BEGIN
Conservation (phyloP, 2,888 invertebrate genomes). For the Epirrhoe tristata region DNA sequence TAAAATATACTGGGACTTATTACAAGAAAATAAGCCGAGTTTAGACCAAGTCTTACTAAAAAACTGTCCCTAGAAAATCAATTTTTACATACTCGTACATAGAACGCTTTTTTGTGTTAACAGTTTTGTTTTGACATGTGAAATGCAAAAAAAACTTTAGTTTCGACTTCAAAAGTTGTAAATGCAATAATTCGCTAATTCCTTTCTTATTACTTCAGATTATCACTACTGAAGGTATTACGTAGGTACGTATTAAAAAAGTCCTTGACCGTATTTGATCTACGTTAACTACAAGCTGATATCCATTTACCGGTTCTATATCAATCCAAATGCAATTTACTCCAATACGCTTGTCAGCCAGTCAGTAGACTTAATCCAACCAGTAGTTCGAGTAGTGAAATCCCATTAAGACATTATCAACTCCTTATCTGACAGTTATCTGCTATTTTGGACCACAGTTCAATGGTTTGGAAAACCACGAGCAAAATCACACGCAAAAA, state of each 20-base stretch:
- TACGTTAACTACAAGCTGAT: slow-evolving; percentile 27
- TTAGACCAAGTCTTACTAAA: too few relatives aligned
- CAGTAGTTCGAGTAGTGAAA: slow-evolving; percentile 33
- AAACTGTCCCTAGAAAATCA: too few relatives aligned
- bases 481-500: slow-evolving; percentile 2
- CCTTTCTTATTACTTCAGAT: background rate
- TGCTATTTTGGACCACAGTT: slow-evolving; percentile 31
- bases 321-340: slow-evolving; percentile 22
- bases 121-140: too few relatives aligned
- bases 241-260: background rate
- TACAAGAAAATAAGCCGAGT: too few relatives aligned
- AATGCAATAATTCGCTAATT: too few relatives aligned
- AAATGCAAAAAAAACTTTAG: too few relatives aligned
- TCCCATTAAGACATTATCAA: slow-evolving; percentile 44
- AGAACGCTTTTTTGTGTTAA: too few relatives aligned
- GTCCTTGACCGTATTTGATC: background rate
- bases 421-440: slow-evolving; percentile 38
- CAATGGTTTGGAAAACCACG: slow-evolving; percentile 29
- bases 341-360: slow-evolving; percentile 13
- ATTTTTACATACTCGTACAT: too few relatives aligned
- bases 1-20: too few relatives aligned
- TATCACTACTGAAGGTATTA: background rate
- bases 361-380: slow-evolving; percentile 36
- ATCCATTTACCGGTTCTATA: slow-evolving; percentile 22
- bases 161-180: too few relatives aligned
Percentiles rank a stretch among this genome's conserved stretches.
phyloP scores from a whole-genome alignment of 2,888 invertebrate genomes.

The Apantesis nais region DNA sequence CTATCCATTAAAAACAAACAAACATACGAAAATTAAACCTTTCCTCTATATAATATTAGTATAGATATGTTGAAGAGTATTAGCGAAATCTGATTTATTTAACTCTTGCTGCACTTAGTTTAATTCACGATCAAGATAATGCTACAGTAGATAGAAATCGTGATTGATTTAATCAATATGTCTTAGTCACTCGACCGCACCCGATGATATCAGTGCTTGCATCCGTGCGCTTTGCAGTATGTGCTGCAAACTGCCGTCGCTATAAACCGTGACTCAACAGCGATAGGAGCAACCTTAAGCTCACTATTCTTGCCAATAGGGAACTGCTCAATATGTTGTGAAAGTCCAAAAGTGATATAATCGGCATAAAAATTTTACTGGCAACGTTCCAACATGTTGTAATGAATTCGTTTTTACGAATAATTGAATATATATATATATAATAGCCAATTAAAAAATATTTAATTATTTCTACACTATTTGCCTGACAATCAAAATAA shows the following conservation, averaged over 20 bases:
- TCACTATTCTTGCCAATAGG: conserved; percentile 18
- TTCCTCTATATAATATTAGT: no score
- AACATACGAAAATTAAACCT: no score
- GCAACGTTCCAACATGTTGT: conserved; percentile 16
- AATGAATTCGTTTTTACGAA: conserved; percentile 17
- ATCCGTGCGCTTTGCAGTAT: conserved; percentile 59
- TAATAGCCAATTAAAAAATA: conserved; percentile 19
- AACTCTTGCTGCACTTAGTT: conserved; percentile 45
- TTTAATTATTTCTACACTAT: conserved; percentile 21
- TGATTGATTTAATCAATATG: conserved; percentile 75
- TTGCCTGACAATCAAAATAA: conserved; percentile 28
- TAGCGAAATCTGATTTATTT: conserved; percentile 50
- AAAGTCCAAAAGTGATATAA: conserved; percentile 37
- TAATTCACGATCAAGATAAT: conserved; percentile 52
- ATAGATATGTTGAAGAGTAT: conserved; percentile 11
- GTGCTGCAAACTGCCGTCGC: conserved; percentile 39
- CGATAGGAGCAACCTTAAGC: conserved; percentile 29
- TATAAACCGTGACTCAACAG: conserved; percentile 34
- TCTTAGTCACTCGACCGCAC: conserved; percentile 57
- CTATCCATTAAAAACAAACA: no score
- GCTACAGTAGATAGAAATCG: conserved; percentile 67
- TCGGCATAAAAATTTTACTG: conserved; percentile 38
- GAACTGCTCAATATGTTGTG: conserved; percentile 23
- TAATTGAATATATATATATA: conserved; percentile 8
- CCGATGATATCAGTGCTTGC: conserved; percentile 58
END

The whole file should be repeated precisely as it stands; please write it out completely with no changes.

Conservation (phyloP, 2,888 invertebrate genomes). For the Epirrhoe tristata region DNA sequence TAAAATATACTGGGACTTATTACAAGAAAATAAGCCGAGTTTAGACCAAGTCTTACTAAAAAACTGTCCCTAGAAAATCAATTTTTACATACTCGTACATAGAACGCTTTTTTGTGTTAACAGTTTTGTTTTGACATGTGAAATGCAAAAAAAACTTTAGTTTCGACTTCAAAAGTTGTAAATGCAATAATTCGCTAATTCCTTTCTTATTACTTCAGATTATCACTACTGAAGGTATTACGTAGGTACGTATTAAAAAAGTCCTTGACCGTATTTGATCTACGTTAACTACAAGCTGATATCCATTTACCGGTTCTATATCAATCCAAATGCAATTTACTCCAATACGCTTGTCAGCCAGTCAGTAGACTTAATCCAACCAGTAGTTCGAGTAGTGAAATCCCATTAAGACATTATCAACTCCTTATCTGACAGTTATCTGCTATTTTGGACCACAGTTCAATGGTTTGGAAAACCACGAGCAAAATCACACGCAAAAA, state of each 20-base stretch:
- TACGTTAACTACAAGCTGAT: slow-evolving; percentile 27
- TTAGACCAAGTCTTACTAAA: too few relatives aligned
- CAGTAGTTCGAGTAGTGAAA: slow-evolving; percentile 33
- AAACTGTCCCTAGAAAATCA: too few relatives aligned
- bases 481-500: slow-evolving; percentile 2
- CCTTTCTTATTACTTCAGAT: background rate
- TGCTATTTTGGACCACAGTT: slow-evolving; percentile 31
- bases 321-340: slow-evolving; percentile 22
- bases 121-140: too few relatives aligned
- bases 241-260: background rate
- TACAAGAAAATAAGCCGAGT: too few relatives aligned
- AATGCAATAATTCGCTAATT: too few relatives aligned
- AAATGCAAAAAAAACTTTAG: too few relatives aligned
- TCCCATTAAGACATTATCAA: slow-evolving; percentile 44
- AGAACGCTTTTTTGTGTTAA: too few relatives aligned
- GTCCTTGACCGTATTTGATC: background rate
- bases 421-440: slow-evolving; percentile 38
- CAATGGTTTGGAAAACCACG: slow-evolving; percentile 29
- bases 341-360: slow-evolving; percentile 13
- ATTTTTACATACTCGTACAT: too few relatives aligned
- bases 1-20: too few relatives aligned
- TATCACTACTGAAGGTATTA: background rate
- bases 361-380: slow-evolving; percentile 36
- ATCCATTTACCGGTTCTATA: slow-evolving; percentile 22
- bases 161-180: too few relatives aligned
Percentiles rank a stretch among this genome's conserved stretches.
phyloP scores from a whole-genome alignment of 2,888 invertebrate genomes.

The Apantesis nais region DNA sequence CTATCCATTAAAAACAAACAAACATACGAAAATTAAACCTTTCCTCTATATAATATTAGTATAGATATGTTGAAGAGTATTAGCGAAATCTGATTTATTTAACTCTTGCTGCACTTAGTTTAATTCACGATCAAGATAATGCTACAGTAGATAGAAATCGTGATTGATTTAATCAATATGTCTTAGTCACTCGACCGCACCCGATGATATCAGTGCTTGCATCCGTGCGCTTTGCAGTATGTGCTGCAAACTGCCGTCGCTATAAACCGTGACTCAACAGCGATAGGAGCAACCTTAAGCTCACTATTCTTGCCAATAGGGAACTGCTCAATATGTTGTGAAAGTCCAAAAGTGATATAATCGGCATAAAAATTTTACTGGCAACGTTCCAACATGTTGTAATGAATTCGTTTTTACGAATAATTGAATATATATATATATAATAGCCAATTAAAAAATATTTAATTATTTCTACACTATTTGCCTGACAATCAAAATAA shows the following conservation, averaged over 20 bases:
- TCACTATTCTTGCCAATAGG: conserved; percentile 18
- TTCCTCTATATAATATTAGT: no score
- AACATACGAAAATTAAACCT: no score
- GCAACGTTCCAACATGTTGT: conserved; percentile 16
- AATGAATTCGTTTTTACGAA: conserved; percentile 17
- ATCCGTGCGCTTTGCAGTAT: conserved; percentile 59
- TAATAGCCAATTAAAAAATA: conserved; percentile 19
- AACTCTTGCTGCACTTAGTT: conserved; percentile 45
- TTTAATTATTTCTACACTAT: conserved; percentile 21
- TGATTGATTTAATCAATATG: conserved; percentile 75
- TTGCCTGACAATCAAAATAA: conserved; percentile 28
- TAGCGAAATCTGATTTATTT: conserved; percentile 50
- AAAGTCCAAAAGTGATATAA: conserved; percentile 37
- TAATTCACGATCAAGATAAT: conserved; percentile 52
- ATAGATATGTTGAAGAGTAT: conserved; percentile 11
- GTGCTGCAAACTGCCGTCGC: conserved; percentile 39
- CGATAGGAGCAACCTTAAGC: conserved; percentile 29
- TATAAACCGTGACTCAACAG: conserved; percentile 34
- TCTTAGTCACTCGACCGCAC: conserved; percentile 57
- CTATCCATTAAAAACAAACA: no score
- GCTACAGTAGATAGAAATCG: conserved; percentile 67
- TCGGCATAAAAATTTTACTG: conserved; percentile 38
- GAACTGCTCAATATGTTGTG: conserved; percentile 23
- TAATTGAATATATATATATA: conserved; percentile 8
- CCGATGATATCAGTGCTTGC: conserved; percentile 58